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STD Prevention and Condoms-Do They Help?

No type of condom prevents sexually transmitted diseases (STDs) 100% of the time, however, if you and your partner are having sex, nothing protects against STDs better than a properly used condom. Continue reading “STD Prevention and Condoms-Do They Help?” »

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What You Need to Know About Pubic Lice

College Students Beware

Unfortunately for college students, pubic lice are the head lice of young adulthood. The freedom and romantic opportunities of college often come with STD’s spreading rampantly. Crabs, Pediculosis pubis, or pubic lice are spread typically through close personal contact, such as sexual activity. Although it is possible to get pubic lice from infested sheets, towels, or clothing, these lice aren’t able to live long when not attached to the body.

Diagnosing and Treating Pubic Lice

Human hair, from the hair on our heads, bodies, and genitals, are actually all quite different from each other. This unfortunately means that three different types of lice infect our bodies. Crabs are a completely different species than the head lice that infest our hair. However, these lice all have something in common: they make us itchy and uncomfortable. Symptoms of crabs typically include pubic itching and visible pubic lice or nits.STD Health

Topical pesticides, such as Permethrin, are the typically treatment for pubic lice. If you discover that you have pubic lice, you should make any sexual partners you had within a month of the symptoms aware of the possibility that they have them too. While you are treating your pubic lice, you should also avoid sexual activity until you are completely symptom free, in order to prevent your partners from becoming infested.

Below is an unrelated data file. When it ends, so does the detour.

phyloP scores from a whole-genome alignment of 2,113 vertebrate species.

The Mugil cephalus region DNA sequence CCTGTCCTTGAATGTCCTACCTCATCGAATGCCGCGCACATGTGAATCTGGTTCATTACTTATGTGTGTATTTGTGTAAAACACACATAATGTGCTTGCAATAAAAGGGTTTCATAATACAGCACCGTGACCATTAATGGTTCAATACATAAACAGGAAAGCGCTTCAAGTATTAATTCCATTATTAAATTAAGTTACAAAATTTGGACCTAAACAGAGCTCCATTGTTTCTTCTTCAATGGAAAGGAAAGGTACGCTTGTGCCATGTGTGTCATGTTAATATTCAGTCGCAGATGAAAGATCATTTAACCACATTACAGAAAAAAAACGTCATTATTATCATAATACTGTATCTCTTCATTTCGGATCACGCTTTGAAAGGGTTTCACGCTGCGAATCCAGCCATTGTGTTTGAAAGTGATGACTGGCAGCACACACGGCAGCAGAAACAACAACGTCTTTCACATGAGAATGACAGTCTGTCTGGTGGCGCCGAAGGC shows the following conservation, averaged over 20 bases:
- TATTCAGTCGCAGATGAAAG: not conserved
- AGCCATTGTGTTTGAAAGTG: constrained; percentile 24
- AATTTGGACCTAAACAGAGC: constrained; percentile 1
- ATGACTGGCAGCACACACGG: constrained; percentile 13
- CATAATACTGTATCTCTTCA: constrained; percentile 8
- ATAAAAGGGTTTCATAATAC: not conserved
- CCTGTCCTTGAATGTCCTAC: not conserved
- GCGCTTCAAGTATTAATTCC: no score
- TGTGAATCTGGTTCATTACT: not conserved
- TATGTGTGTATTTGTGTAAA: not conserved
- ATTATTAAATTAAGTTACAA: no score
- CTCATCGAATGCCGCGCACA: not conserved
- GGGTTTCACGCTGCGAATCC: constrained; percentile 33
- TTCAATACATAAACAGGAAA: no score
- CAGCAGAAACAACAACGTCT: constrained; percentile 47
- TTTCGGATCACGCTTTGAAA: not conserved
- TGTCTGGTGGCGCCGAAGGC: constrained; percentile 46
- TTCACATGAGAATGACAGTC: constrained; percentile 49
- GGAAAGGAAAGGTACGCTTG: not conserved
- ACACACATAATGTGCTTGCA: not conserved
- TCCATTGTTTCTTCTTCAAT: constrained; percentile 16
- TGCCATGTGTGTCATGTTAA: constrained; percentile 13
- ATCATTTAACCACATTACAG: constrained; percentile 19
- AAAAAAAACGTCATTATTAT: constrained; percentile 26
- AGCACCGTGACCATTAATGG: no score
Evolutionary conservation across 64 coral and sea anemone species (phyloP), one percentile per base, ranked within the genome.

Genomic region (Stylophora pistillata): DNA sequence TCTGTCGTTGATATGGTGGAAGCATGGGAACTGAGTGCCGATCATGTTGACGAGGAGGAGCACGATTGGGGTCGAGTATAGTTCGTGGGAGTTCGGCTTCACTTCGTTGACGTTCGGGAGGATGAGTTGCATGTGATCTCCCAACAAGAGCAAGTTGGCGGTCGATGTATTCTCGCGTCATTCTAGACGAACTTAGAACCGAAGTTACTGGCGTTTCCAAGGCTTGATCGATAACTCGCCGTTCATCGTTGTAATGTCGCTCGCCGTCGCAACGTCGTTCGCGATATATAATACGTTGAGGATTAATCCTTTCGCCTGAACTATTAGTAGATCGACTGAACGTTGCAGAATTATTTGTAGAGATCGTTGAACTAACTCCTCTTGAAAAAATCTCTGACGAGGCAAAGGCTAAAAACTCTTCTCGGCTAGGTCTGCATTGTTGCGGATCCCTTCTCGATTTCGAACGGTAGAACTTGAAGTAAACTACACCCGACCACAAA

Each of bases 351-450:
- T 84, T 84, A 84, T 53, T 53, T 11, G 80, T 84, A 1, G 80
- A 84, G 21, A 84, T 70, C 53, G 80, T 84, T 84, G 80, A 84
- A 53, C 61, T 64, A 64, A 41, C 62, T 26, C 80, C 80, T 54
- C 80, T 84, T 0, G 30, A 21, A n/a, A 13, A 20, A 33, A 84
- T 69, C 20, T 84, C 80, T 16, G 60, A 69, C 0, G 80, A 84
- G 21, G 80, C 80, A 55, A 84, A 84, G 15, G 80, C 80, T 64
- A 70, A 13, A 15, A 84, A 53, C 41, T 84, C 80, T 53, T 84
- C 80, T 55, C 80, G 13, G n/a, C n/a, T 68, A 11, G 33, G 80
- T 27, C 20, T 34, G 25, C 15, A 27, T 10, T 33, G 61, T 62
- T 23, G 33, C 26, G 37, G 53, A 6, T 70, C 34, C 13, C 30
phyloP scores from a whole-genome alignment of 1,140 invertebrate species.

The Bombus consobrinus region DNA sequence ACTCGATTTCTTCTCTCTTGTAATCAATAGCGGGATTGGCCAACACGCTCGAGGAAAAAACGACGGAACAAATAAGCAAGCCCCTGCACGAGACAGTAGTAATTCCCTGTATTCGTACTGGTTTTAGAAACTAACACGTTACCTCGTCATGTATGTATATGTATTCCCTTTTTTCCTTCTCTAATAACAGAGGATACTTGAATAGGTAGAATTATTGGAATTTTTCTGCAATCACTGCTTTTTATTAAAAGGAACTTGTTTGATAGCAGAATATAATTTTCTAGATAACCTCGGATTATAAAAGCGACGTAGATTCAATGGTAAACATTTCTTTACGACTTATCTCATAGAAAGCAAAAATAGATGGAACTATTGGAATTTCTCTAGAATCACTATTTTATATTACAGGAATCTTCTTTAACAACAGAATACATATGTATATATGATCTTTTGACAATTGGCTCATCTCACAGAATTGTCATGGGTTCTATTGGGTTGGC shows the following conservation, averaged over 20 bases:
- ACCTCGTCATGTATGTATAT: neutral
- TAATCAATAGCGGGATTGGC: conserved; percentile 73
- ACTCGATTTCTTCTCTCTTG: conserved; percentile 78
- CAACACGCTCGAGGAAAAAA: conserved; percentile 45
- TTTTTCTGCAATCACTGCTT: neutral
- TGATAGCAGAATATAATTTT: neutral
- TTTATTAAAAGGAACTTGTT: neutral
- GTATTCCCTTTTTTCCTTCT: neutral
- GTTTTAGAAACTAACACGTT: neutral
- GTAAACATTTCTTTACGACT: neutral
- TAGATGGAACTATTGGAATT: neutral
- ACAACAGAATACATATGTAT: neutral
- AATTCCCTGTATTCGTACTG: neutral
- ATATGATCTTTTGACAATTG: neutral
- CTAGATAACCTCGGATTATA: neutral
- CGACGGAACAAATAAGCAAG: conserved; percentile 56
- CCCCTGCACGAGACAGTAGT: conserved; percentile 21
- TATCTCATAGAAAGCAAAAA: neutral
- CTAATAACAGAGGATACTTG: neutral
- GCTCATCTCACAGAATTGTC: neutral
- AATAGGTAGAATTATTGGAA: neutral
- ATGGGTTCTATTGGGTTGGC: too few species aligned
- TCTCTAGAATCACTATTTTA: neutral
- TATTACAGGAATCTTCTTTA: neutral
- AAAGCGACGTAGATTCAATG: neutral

To determine whether you might have pubic lice, you should carefully examine your pubic area for lice and nits. If you are still not sure, or if you have difficulty treating the infestation, it might be a good idea to visit your doctor for a formal diagnosis.

Protect Your Sexual Heath, Get Tested

Protecting your sexual health is extremely important. Getting tested regularly for STD’s is one of the best ways you can educate yourself about your own sexual health. Visit your nearest ARCpointLabs for STD testing if you are concerned about your sexual health. Don’t wait, get tested today.

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Not Getting STD Testing? Here’s Why Your Reasons Don’t Make Sense.

As leading providers of STD testing, we encounter a lot of reasons why people delay or resist getting screened on a regular basis.

Our goal is not only to make STD testing easy and accessible for people, but also to encourage everyone to monitor their sexual health.

Today, we’re sharing 4 excuses for not getting STD testing — and why they aren’t acceptable.

Continue reading “Not Getting STD Testing? Here’s Why Your Reasons Don’t Make Sense.” »

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Crabs Aren’t Cute When it Comes to STDs

It’s time for another lesson on STD slang. Last time we talked about slang words for STDs we uncovered that “The Clap” refers to gonorrhea. Our next STD slang: Crabs.

crabs-public-lice-std-testing

There's nothing cute about crabs AKA pubic lice.

What are “Crabs?”

Crabs – and we’re not talking about those little red things that crawl in the sand with pinchers – are actually public lice. We previously described public lice and the symptoms. Here’s a quick review:

  • Public lice work like ticks – they attach themselves to skin and feed on blood.
  • Crabs can be passed by having contact with any person OR MATERIAL (sharing clothes, towels & bedding)
  • Crabs can only survive through the warmth of a human host (so you can’t get them from a pool.)
  • They are visible – they start out gray and turn red, they may drop eggs near public hair follicles and bite.
  • They ITCH (especially at night.)